Copyright © 2015 Albuquerque Journal
Seventeen-year-old Maya Spencer never missed a show.
She was a regular in Albuquerque’s under-21 live music scene and, on Saturday night, when she didn’t show up at a performance in Belen, her friend Josh Little knew something was wrong.
Later, he learned an accident had taken her life.
Spencer slipped off a trail and fell to her death while hiking the Spur Trail near Sandia Crest with three friends Saturday morning. She was looking for a better view and slipped on the snow and ice that still blankets the top of the mountain, police said.
“It’s just shocking, she’s so young,” Little said. “I know tragedies happen, but it never really hits that close to home.”
At least a dozen rescuers worked for hours Saturday morning, hoisting Spencer’s body from a deep ravine.
“I was on the scene when they were bringing her up at the very top, and they were pretty well spent,” Bernalillo County Sheriff’s Office spokesman Sgt. Aaron Williamson said. “There was a lot of mountaineering involved. It was still snowy and icy.”
It was an accident, Williamson said.
“From everything I have heard, she got too close to the edge and lost her balance,” said Sierra Graves, 18, one of Spencer’s high school friends.
Spencer went to La Cueva High School and had completed half of her junior year when she decided to work toward a GED instead, said her dad, Alan Spencer, a science teacher at La Cueva. She wanted to attend a local college when she was done.
“Maya was a free spirit. She just really loved everybody,” Alan Spencer said.
He lost his leg last year in a motorcycle accident. “Maya was just always there to help me and support me and take care of me,” he said. “She was just wonderful.”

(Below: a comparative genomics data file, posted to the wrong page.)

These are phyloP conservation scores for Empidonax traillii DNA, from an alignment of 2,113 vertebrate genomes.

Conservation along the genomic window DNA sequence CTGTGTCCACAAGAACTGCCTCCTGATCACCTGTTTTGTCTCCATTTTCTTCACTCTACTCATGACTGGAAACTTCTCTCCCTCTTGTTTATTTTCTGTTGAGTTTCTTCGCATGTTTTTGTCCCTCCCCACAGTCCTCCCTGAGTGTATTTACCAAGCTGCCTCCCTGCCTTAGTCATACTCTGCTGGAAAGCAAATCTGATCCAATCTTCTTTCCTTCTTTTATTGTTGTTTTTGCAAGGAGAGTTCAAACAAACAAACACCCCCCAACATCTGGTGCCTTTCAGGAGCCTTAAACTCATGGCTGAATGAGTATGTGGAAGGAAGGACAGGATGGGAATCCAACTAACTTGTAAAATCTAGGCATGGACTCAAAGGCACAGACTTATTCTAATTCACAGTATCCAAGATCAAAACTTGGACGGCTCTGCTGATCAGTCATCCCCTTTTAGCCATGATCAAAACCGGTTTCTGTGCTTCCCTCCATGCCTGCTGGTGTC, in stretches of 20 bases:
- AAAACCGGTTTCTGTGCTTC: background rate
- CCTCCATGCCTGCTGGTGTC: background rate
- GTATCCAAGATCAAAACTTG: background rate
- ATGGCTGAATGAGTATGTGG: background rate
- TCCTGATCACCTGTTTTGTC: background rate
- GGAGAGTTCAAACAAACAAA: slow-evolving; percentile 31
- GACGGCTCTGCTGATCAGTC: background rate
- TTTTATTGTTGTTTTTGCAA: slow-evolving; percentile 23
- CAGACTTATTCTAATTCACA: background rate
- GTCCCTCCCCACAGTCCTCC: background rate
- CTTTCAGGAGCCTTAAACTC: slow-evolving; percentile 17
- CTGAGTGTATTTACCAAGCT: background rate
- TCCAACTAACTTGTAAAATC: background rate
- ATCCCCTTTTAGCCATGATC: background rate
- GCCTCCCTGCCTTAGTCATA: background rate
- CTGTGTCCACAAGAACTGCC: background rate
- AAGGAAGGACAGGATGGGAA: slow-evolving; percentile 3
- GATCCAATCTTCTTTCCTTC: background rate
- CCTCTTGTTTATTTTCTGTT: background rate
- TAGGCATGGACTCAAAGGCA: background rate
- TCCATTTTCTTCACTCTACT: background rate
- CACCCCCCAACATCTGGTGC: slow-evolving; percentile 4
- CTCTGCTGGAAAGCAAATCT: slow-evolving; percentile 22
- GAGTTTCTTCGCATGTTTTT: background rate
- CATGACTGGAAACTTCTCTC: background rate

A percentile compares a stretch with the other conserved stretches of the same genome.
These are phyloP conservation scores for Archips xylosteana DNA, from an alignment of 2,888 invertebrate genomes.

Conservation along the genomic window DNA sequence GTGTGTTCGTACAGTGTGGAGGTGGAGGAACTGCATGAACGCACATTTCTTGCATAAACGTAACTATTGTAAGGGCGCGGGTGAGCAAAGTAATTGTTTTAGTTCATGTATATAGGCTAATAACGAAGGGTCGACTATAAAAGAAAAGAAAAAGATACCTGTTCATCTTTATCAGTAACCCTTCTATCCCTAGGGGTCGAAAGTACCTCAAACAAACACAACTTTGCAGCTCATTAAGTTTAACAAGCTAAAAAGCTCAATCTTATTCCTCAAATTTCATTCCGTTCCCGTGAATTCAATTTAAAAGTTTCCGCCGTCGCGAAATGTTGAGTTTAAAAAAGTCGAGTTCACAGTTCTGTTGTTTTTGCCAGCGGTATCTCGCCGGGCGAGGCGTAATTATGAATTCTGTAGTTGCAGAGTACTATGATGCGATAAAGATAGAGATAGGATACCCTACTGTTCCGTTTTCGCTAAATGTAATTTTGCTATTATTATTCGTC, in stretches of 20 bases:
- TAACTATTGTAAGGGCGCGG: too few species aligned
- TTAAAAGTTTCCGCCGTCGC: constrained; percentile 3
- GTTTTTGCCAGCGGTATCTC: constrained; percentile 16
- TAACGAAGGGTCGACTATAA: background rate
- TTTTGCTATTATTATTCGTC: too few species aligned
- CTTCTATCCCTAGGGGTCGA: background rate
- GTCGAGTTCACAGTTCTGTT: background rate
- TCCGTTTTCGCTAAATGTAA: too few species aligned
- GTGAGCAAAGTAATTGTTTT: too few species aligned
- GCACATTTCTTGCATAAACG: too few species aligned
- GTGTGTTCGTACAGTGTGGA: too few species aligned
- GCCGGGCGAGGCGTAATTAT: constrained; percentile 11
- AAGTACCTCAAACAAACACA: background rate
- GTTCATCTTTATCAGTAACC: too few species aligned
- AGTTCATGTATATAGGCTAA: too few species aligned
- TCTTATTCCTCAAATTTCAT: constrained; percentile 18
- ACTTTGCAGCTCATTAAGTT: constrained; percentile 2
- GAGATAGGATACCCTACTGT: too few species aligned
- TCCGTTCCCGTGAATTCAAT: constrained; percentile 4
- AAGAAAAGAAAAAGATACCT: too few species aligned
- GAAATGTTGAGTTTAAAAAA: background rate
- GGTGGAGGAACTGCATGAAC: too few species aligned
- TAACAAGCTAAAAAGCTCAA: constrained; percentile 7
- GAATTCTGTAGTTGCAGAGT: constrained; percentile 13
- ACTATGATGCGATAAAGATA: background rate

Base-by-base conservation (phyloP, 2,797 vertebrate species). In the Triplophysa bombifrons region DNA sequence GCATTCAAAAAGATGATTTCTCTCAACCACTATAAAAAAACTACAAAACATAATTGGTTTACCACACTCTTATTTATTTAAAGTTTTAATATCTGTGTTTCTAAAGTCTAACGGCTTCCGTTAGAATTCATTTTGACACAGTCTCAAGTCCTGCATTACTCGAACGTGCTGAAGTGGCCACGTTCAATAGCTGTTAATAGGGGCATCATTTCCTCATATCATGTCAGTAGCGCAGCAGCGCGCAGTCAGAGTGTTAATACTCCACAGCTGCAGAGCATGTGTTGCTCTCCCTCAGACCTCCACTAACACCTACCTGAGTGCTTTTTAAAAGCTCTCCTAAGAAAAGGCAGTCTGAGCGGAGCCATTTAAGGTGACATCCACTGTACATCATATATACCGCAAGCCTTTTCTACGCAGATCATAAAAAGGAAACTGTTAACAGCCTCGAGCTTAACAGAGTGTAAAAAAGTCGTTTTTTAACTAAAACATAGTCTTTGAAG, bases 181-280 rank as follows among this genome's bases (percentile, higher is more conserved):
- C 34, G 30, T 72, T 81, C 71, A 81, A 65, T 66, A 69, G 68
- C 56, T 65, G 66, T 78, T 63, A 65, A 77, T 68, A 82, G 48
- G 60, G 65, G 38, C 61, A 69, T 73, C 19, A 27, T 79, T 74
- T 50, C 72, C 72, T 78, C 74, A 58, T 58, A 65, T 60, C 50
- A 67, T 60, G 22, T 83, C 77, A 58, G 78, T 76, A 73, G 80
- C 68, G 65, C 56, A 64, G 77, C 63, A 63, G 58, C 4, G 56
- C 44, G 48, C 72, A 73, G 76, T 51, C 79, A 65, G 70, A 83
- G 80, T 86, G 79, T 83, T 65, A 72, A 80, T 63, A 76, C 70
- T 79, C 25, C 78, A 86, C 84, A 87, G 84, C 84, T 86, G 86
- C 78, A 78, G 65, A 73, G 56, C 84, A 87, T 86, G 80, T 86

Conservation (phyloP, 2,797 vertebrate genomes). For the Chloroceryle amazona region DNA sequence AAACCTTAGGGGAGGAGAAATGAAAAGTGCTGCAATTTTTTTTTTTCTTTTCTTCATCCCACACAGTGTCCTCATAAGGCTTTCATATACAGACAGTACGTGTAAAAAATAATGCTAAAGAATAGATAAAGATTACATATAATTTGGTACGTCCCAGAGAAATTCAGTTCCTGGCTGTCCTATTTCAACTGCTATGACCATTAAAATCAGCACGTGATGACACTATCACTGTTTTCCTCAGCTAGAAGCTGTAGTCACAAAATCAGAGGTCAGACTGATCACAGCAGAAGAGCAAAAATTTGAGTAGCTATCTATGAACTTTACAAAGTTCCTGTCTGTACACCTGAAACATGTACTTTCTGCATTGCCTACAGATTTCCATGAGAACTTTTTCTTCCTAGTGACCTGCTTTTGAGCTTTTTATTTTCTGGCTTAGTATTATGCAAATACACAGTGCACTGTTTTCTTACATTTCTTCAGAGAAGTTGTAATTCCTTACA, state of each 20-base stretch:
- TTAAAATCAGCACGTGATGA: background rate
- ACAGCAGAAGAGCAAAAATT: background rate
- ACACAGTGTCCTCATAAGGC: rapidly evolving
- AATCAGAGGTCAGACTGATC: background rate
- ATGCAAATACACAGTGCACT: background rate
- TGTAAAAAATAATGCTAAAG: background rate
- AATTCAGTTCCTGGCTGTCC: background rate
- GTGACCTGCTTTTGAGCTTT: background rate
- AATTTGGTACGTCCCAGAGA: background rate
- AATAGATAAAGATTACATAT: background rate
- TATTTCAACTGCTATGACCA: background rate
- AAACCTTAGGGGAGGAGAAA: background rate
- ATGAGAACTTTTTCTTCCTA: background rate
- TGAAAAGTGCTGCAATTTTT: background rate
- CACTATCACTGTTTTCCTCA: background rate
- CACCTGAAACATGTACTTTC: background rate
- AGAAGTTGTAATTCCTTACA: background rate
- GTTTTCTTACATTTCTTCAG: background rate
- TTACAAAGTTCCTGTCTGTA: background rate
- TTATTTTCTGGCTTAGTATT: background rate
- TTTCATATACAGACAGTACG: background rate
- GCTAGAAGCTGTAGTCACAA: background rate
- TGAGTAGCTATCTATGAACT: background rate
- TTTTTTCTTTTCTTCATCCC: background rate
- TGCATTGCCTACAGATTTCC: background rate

He said the family, which includes Maya’s 14-year-old sister, was notified Saturday. The last time he saw her was when he was “being goofy” waking her up that morning.
“I don’t know that we’re coping. We’re spending time talking about the good times. We’re holding each other and crying a lot,” Alan Spencer said Sunday.
Today’s student testing for juniors was postponed, and grief counselors have been made available to students and staff, said Principal Dana Richardson-Lee in an email to students’ parents. Juniors were still expected to show up to class.
“We have experienced a tragic loss,” Richardson-Lee wrote.
Condolences and thoughts for Spencer’s family have flooded social media since her death. Little is planning a benefit concert in her honor and a fund was set up online to help the family pay for her funeral.
Alan Spencer wrote on his Facebook page that the family will donate any extra money to a “Maya appropriate charity.”
Miranda Gutierrez spent months of driver’s ed classes with Spencer and, by the end, her notebook was chock full of drawings and notes they passed to and from each other.
“She was really unique. She didn’t care about what anyone thought about her, she was always doing her own thing,” Gutierrez said. “When you’re with someone in a car for that long, you create a bond.”
Graves has been wearing one of Spencer’s favorite necklaces ever since she heard about the accident Saturday night.
“She was extremely outgoing, she was loud, she always made everybody laugh, she had a huge heart,” Graves said.
One of Maya’s favorite places to hang out was Amped Performance Space in Downtown, an all-ages music venue. She offered to help owner Dawn Malone – whom she called “Amped Mama” – with anything from collecting tickets at the door to cleaning up after shows to baking cookies for visiting bands.
“The world lost a kind person who really meant to change the world in her own way,” Malone said. “My world is definitely dimmer without her. You just never imagine it’s going to happen to someone so wonderful.”
Gutierrez said she is devastated.
“I would just want to see her one more time,” she said. “It makes me feel like I never got to say goodbye.”